When inputting a Google Maps Directions URL into the command line (for opening with Chromium browser via the terminal) there is an ampersand (&) in the URL, however the terminal breaks it there because of Unix stuff being Unix stuff. Is there something I can type into the terminal that when the command actually goes through, that will be treated like an ampersand?

Will ;amp; work?

3 Answers 3


You need to put the address in quotes:

chromium-browser 'http://whatever.com/?x=1&y=2'
  • Okay, I had the quote on the end, but not the one up front... that explains it. Thank you.
    – Leron
    Jun 28, 2011 at 6:24

Quotes will fix this but you can also escape things with a back-slash:

echo http://whatever.com/?x=1\&y=2

Not saying this is better, by any means, it's just another option for situations like this.


It won't actually matter in this case, but there is a difference between single quotes and double quotes.

Double quotes will substitute special characters such as '$' and quotes, whereas single quotes treat everything literally, except for the closing single quote.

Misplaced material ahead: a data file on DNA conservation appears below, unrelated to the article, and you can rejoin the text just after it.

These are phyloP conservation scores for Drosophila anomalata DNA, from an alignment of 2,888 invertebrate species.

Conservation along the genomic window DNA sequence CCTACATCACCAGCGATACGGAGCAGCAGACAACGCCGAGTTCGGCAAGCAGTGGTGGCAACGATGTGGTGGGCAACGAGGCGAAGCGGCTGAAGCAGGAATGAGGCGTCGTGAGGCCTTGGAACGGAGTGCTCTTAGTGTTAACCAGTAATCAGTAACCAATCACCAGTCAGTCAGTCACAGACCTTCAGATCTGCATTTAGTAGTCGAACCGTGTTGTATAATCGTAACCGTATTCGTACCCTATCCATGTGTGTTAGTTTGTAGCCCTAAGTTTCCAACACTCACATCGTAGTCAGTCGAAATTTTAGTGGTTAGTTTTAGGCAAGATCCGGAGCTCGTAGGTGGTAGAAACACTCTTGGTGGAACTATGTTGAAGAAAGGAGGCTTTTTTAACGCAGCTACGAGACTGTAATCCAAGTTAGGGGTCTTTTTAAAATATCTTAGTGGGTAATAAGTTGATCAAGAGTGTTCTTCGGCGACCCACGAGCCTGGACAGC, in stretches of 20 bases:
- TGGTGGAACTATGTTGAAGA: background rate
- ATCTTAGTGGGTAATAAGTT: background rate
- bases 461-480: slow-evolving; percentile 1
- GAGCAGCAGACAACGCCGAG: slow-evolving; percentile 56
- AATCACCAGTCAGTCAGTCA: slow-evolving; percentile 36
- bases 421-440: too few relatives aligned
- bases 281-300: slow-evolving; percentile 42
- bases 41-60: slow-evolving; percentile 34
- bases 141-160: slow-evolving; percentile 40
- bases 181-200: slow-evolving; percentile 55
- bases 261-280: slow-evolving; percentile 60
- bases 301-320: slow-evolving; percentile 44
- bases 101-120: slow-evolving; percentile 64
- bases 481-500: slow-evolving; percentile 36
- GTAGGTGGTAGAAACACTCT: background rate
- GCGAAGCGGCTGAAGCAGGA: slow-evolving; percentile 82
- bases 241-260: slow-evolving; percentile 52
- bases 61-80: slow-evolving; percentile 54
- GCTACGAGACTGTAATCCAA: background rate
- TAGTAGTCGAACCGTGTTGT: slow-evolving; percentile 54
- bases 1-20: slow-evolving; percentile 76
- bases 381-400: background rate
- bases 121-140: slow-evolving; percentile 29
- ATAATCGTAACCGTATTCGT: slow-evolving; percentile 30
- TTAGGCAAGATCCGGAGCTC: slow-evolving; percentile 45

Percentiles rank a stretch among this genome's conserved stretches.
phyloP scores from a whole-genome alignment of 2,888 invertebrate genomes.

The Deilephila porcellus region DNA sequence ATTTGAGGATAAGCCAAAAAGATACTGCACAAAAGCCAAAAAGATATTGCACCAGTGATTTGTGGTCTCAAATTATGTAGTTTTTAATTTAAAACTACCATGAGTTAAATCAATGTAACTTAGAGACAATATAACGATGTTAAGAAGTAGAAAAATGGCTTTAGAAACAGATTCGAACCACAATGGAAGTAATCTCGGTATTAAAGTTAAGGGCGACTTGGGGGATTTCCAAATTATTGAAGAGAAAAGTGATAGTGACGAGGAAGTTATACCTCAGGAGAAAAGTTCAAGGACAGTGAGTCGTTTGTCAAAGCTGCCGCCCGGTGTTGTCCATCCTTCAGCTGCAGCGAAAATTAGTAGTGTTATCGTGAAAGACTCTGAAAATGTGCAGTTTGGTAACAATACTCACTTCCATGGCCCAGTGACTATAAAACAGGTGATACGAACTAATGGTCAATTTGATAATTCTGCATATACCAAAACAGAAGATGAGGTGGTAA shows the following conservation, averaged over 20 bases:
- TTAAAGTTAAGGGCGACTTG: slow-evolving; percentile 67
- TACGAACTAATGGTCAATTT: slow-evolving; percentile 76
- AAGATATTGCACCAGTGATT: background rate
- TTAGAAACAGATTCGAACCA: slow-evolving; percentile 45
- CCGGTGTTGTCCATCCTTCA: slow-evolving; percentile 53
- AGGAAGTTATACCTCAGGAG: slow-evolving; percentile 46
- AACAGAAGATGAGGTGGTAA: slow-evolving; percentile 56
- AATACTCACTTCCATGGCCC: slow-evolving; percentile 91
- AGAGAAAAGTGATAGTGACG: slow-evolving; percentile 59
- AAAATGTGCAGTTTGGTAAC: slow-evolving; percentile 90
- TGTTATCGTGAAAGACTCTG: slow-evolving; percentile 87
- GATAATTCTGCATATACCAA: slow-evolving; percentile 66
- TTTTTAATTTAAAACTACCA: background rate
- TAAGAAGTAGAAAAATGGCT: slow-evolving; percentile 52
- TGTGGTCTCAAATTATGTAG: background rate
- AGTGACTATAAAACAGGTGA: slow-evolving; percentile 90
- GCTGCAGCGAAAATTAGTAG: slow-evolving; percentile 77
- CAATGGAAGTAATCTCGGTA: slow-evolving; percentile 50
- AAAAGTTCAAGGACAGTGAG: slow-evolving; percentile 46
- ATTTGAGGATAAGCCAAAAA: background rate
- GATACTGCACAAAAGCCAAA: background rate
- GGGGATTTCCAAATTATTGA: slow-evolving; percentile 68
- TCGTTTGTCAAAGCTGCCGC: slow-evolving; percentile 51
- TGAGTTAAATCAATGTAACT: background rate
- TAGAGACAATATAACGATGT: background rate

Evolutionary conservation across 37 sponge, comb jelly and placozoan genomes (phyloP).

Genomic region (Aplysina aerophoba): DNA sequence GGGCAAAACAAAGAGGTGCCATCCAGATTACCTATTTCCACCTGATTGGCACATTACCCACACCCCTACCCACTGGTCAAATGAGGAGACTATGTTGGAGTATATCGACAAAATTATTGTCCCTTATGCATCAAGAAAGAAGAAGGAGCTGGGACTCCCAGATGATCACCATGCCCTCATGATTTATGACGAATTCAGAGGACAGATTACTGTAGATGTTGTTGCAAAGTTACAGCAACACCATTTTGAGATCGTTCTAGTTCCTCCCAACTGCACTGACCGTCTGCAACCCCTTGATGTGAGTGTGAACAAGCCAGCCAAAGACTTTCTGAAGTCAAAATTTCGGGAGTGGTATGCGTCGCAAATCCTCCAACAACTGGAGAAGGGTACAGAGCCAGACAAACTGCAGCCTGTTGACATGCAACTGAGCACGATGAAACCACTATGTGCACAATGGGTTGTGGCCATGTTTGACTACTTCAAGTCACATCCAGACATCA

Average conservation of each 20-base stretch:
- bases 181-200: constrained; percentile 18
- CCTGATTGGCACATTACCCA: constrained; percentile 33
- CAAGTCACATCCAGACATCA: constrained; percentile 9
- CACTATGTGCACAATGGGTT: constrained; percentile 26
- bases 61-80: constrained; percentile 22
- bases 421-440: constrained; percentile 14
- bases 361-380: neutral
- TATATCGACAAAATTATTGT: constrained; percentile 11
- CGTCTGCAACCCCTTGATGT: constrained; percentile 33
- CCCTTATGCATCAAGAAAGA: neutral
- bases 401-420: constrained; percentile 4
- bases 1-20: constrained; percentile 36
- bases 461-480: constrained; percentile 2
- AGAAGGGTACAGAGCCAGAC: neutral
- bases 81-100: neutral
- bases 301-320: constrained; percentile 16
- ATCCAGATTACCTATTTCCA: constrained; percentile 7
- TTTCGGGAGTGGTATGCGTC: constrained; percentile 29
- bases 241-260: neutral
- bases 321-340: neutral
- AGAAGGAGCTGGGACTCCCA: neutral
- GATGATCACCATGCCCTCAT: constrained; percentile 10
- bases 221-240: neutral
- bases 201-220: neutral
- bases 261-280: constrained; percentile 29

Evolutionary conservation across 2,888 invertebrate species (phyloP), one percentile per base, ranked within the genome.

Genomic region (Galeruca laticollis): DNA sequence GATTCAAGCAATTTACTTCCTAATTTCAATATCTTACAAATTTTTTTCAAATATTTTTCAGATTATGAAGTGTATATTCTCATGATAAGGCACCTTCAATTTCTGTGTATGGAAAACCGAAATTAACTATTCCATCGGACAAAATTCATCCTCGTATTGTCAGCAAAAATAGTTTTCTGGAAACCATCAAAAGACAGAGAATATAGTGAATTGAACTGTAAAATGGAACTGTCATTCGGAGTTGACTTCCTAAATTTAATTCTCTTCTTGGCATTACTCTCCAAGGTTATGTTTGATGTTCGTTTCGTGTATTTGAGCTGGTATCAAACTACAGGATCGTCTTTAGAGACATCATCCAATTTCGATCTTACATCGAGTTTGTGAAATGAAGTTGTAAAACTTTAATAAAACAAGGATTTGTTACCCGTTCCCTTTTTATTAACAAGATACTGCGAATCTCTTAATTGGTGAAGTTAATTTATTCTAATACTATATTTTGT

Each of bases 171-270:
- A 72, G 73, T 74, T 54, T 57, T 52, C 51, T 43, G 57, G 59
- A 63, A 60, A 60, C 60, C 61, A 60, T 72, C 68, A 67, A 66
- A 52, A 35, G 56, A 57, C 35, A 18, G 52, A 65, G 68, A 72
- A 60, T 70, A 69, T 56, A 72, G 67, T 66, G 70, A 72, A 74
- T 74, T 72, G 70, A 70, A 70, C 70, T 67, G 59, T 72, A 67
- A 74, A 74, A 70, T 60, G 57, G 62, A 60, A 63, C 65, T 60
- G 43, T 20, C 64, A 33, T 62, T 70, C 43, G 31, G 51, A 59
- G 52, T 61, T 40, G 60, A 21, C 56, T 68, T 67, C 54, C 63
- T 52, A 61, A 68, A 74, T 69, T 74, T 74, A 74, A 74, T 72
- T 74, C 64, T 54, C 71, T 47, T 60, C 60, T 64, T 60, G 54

Both will group the text together, which causes chromium to treat it a single argument, and characters like ";#&" have no special meaning in that context.

This shows the use of '\' to escape a double quote within double quotes, and a backslash itself:

mat@sen:~$ echo "a&bc\\#de\"f"

With single quotes nothing changes:

mat@sen:~$ echo 'a&bc\\#de\"f'

Without the quotes the '&' splits it into two commands:

mat@sen:~$ echo a&bc\\#de\"f
[1] 2619
bc\#de"f: command not found
[1]+  Done                    echo a
[1]+  Done                    echo a

Usually when dealing with one kind of quote you can just wrap it in the other type, but you may run into problems with this:

mat@sen:~$ echo "'a'bc$foo"

The single quotes aren't substituted, but the '$' is. The following syntax works though:

mat@sen:~$ echo $'a\'bc$foo'

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